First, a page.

Beyond the numbers

The BJP was not dependent on Dalits to win in Gujarat. But the apathy may cost it in other states.

Written by Sanjay Kumar | Updated: July 26, 2016 12:02 am
gujarat, gujarat violence, una,Gujarat,  Dalit thrashing, Gujarat Dalit thrashing, Una incident, Schedule Castes members thrashed in Gujarat,  Schedule Castes members thrashed in Una, Guarat news, latest news, India news, Latest news dalit, dalit protest, dalit beaten, dalit protests, dalit violence Dalit community members protesting in Gujarat against incident of violence against them. (File Photo)

After protests against the assault on four Dalits by gaurakshaks in Una in Gujarat, the BJP has taken a few belated steps to book the culprits. The party’s late reaction may be explained by the fact that it has never relied on Dalit support for its electoral success in the state.

The BJP has managed to win all assembly elections in the recent decades without the Dalit vote. Even when it polled close to 50 per cent votes (not common in Indian elections, either in assembly or Lok Sabha elections) and the Congress performed badly, it failed to attract the Dalits.

Usually, if there are clear signals about which way the wind is blowing, voters tend to side with the winning team. But even when the BJP has been ahead of the Congress, the Dalits have voted for the latter in large numbers.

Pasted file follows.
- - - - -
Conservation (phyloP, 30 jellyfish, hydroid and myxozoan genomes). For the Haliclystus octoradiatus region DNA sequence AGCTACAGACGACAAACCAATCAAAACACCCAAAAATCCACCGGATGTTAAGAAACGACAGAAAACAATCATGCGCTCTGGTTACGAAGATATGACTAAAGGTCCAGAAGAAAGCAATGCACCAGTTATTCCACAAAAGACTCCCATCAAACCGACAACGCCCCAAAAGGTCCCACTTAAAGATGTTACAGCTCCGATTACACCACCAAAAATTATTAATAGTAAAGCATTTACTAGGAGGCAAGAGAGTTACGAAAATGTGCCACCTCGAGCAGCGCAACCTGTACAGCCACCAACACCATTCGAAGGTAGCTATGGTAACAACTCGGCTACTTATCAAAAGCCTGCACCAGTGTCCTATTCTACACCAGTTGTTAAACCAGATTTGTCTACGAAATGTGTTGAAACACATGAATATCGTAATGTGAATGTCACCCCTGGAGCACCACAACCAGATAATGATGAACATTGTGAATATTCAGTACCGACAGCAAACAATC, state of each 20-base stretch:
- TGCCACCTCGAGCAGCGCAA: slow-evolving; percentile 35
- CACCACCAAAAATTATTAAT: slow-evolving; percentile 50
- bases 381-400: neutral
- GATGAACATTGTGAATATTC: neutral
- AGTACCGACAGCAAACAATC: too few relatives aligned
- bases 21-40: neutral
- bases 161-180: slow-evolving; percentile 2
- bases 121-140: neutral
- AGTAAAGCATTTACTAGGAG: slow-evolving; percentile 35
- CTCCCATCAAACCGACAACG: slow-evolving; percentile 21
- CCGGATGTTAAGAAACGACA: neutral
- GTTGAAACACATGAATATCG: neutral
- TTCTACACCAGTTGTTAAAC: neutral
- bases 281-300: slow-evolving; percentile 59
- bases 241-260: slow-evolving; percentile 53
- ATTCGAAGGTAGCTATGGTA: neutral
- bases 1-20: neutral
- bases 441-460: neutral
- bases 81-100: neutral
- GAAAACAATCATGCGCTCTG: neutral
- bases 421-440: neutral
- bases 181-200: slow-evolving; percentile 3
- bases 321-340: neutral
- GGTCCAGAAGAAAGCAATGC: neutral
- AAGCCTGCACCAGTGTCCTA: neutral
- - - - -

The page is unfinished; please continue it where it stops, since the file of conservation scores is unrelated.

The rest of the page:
In 1990, the BJP formed a coalition government with the Janata Dal, having won 67 assembly seats and having polled 26.7 per cent votes. It went on to expand its base, winning all the subsequent five assembly elections with handsome margins. In the 1995 assembly elections, it polled 42.5 per cent votes and won 121 seats. In the 1998 assembly elections, it increased its vote share to 44.8 per cent though its tally of seats went down slightly to 117.

Post the Godhra riots, the party registered a massive victory, winning 127 seats with 49.9 per cent votes. It continued its winning spree even during the 2007 and 2012 assembly elections by winning 117 and 115 assembly seats respectively and maintained its vote share at 49.1 and 47.8 per cent votes respectively. The BJP maintained its dominant position in the state during the 2014 Lok Sabha elections, when it won all the 26 Lok Sabha seats and polled 59 per cent votes.

But Dalits did not vote for the BJP in large numbers even when the party was at the peak of its popularity and had been able to attract voters from various caste groups and widen its support base to many section of voters.

The results of surveys conducted by the Centre for the Study of Developing Societies (CSDS) indicate that, on an average, one out of every four Dalit voters voted for the BJP in the past elections. During the 2002 and 2012 assembly elections, it was slightly below 25 per cent (23 per cent in each election) while it was slightly higher (35 per cent and 32 per cent) during the 2007 assembly elections and the 2014 Lok Sabha elections respectively. Though there are some smaller parties which had contested elections now and then, but in a dominant bi-party political competition, large numbers of Dalit voters have voted for the Congress in successive elections, even when the party has lost badly.